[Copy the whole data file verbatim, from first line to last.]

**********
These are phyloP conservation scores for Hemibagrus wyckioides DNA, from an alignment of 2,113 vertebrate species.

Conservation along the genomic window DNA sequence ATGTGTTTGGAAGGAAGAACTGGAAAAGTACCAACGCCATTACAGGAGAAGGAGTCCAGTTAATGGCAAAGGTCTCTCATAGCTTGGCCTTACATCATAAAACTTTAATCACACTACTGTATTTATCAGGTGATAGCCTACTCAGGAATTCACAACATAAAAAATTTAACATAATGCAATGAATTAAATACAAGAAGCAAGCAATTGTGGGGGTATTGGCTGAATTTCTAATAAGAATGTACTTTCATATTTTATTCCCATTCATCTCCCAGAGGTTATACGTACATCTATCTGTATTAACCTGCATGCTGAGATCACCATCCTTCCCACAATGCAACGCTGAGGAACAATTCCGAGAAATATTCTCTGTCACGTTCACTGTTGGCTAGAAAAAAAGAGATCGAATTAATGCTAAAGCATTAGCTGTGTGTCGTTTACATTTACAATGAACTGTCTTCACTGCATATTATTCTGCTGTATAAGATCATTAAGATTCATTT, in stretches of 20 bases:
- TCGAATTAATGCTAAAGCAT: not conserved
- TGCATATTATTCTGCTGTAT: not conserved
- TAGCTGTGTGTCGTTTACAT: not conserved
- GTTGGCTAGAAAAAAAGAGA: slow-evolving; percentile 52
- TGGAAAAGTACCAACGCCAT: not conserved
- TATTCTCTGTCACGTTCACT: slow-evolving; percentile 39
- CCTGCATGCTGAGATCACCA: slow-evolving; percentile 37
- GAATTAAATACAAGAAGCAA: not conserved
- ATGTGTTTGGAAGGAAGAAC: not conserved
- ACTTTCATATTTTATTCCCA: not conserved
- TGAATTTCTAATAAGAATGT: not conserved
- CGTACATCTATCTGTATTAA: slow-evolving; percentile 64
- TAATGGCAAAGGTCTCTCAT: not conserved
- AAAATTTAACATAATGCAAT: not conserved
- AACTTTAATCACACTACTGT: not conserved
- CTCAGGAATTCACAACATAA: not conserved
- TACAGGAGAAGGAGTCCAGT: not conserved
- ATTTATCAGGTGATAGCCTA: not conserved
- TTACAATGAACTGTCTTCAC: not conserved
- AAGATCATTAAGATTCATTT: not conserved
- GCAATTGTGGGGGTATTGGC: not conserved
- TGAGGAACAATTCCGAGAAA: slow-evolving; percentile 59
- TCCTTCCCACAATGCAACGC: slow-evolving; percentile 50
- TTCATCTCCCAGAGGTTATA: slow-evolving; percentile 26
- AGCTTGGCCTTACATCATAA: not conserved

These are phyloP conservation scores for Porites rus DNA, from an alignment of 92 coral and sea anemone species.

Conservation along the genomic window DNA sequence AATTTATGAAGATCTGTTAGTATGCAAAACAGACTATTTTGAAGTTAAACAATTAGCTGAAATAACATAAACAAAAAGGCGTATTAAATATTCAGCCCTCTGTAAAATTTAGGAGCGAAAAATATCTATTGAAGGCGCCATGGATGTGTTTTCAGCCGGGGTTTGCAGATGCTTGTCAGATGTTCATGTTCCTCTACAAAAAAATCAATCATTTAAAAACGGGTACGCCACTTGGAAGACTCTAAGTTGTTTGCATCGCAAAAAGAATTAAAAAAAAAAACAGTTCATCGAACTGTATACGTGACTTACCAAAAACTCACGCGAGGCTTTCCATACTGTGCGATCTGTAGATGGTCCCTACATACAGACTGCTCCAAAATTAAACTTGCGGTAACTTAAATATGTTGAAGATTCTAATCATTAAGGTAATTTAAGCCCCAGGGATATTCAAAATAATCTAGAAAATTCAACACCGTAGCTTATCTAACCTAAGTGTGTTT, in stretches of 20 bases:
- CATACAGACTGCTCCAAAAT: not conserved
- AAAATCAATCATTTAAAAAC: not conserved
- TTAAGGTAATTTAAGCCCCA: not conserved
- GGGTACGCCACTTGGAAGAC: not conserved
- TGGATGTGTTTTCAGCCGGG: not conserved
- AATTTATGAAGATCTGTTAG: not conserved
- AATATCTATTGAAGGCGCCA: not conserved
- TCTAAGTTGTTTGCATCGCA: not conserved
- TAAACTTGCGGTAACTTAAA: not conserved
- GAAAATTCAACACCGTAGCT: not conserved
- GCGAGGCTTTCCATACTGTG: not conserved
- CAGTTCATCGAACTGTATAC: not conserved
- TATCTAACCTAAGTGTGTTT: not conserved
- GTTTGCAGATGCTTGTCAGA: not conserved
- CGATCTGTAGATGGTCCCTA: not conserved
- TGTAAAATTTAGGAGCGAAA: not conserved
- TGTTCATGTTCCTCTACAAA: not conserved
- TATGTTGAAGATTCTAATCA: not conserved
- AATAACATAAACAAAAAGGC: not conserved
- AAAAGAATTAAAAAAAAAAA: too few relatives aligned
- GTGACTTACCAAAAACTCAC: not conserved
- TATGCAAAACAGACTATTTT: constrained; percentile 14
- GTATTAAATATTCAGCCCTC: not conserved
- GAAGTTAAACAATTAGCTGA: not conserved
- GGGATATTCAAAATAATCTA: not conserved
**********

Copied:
These are phyloP conservation scores for Hemibagrus wyckioides DNA, from an alignment of 2,113 vertebrate species.

Conservation along the genomic window DNA sequence ATGTGTTTGGAAGGAAGAACTGGAAAAGTACCAACGCCATTACAGGAGAAGGAGTCCAGTTAATGGCAAAGGTCTCTCATAGCTTGGCCTTACATCATAAAACTTTAATCACACTACTGTATTTATCAGGTGATAGCCTACTCAGGAATTCACAACATAAAAAATTTAACATAATGCAATGAATTAAATACAAGAAGCAAGCAATTGTGGGGGTATTGGCTGAATTTCTAATAAGAATGTACTTTCATATTTTATTCCCATTCATCTCCCAGAGGTTATACGTACATCTATCTGTATTAACCTGCATGCTGAGATCACCATCCTTCCCACAATGCAACGCTGAGGAACAATTCCGAGAAATATTCTCTGTCACGTTCACTGTTGGCTAGAAAAAAAGAGATCGAATTAATGCTAAAGCATTAGCTGTGTGTCGTTTACATTTACAATGAACTGTCTTCACTGCATATTATTCTGCTGTATAAGATCATTAAGATTCATTT, in stretches of 20 bases:
- TCGAATTAATGCTAAAGCAT: not conserved
- TGCATATTATTCTGCTGTAT: not conserved
- TAGCTGTGTGTCGTTTACAT: not conserved
- GTTGGCTAGAAAAAAAGAGA: slow-evolving; percentile 52
- TGGAAAAGTACCAACGCCAT: not conserved
- TATTCTCTGTCACGTTCACT: slow-evolving; percentile 39
- CCTGCATGCTGAGATCACCA: slow-evolving; percentile 37
- GAATTAAATACAAGAAGCAA: not conserved
- ATGTGTTTGGAAGGAAGAAC: not conserved
- ACTTTCATATTTTATTCCCA: not conserved
- TGAATTTCTAATAAGAATGT: not conserved
- CGTACATCTATCTGTATTAA: slow-evolving; percentile 64
- TAATGGCAAAGGTCTCTCAT: not conserved
- AAAATTTAACATAATGCAAT: not conserved
- AACTTTAATCACACTACTGT: not conserved
- CTCAGGAATTCACAACATAA: not conserved
- TACAGGAGAAGGAGTCCAGT: not conserved
- ATTTATCAGGTGATAGCCTA: not conserved
- TTACAATGAACTGTCTTCAC: not conserved
- AAGATCATTAAGATTCATTT: not conserved
- GCAATTGTGGGGGTATTGGC: not conserved
- TGAGGAACAATTCCGAGAAA: slow-evolving; percentile 59
- TCCTTCCCACAATGCAACGC: slow-evolving; percentile 50
- TTCATCTCCCAGAGGTTATA: slow-evolving; percentile 26
- AGCTTGGCCTTACATCATAA: not conserved

These are phyloP conservation scores for Porites rus DNA, from an alignment of 92 coral and sea anemone species.

Conservation along the genomic window DNA sequence AATTTATGAAGATCTGTTAGTATGCAAAACAGACTATTTTGAAGTTAAACAATTAGCTGAAATAACATAAACAAAAAGGCGTATTAAATATTCAGCCCTCTGTAAAATTTAGGAGCGAAAAATATCTATTGAAGGCGCCATGGATGTGTTTTCAGCCGGGGTTTGCAGATGCTTGTCAGATGTTCATGTTCCTCTACAAAAAAATCAATCATTTAAAAACGGGTACGCCACTTGGAAGACTCTAAGTTGTTTGCATCGCAAAAAGAATTAAAAAAAAAAACAGTTCATCGAACTGTATACGTGACTTACCAAAAACTCACGCGAGGCTTTCCATACTGTGCGATCTGTAGATGGTCCCTACATACAGACTGCTCCAAAATTAAACTTGCGGTAACTTAAATATGTTGAAGATTCTAATCATTAAGGTAATTTAAGCCCCAGGGATATTCAAAATAATCTAGAAAATTCAACACCGTAGCTTATCTAACCTAAGTGTGTTT, in stretches of 20 bases:
- CATACAGACTGCTCCAAAAT: not conserved
- AAAATCAATCATTTAAAAAC: not conserved
- TTAAGGTAATTTAAGCCCCA: not conserved
- GGGTACGCCACTTGGAAGAC: not conserved
- TGGATGTGTTTTCAGCCGGG: not conserved
- AATTTATGAAGATCTGTTAG: not conserved
- AATATCTATTGAAGGCGCCA: not conserved
- TCTAAGTTGTTTGCATCGCA: not conserved
- TAAACTTGCGGTAACTTAAA: not conserved
- GAAAATTCAACACCGTAGCT: not conserved
- GCGAGGCTTTCCATACTGTG: not conserved
- CAGTTCATCGAACTGTATAC: not conserved
- TATCTAACCTAAGTGTGTTT: not conserved
- GTTTGCAGATGCTTGTCAGA: not conserved
- CGATCTGTAGATGGTCCCTA: not conserved
- TGTAAAATTTAGGAGCGAAA: not conserved
- TGTTCATGTTCCTCTACAAA: not conserved
- TATGTTGAAGATTCTAATCA: not conserved
- AATAACATAAACAAAAAGGC: not conserved
- AAAAGAATTAAAAAAAAAAA: too few relatives aligned
- GTGACTTACCAAAAACTCAC: not conserved
- TATGCAAAACAGACTATTTT: constrained; percentile 14
- GTATTAAATATTCAGCCCTC: not conserved
- GAAGTTAAACAATTAGCTGA: not conserved
- GGGATATTCAAAATAATCTA: not conserved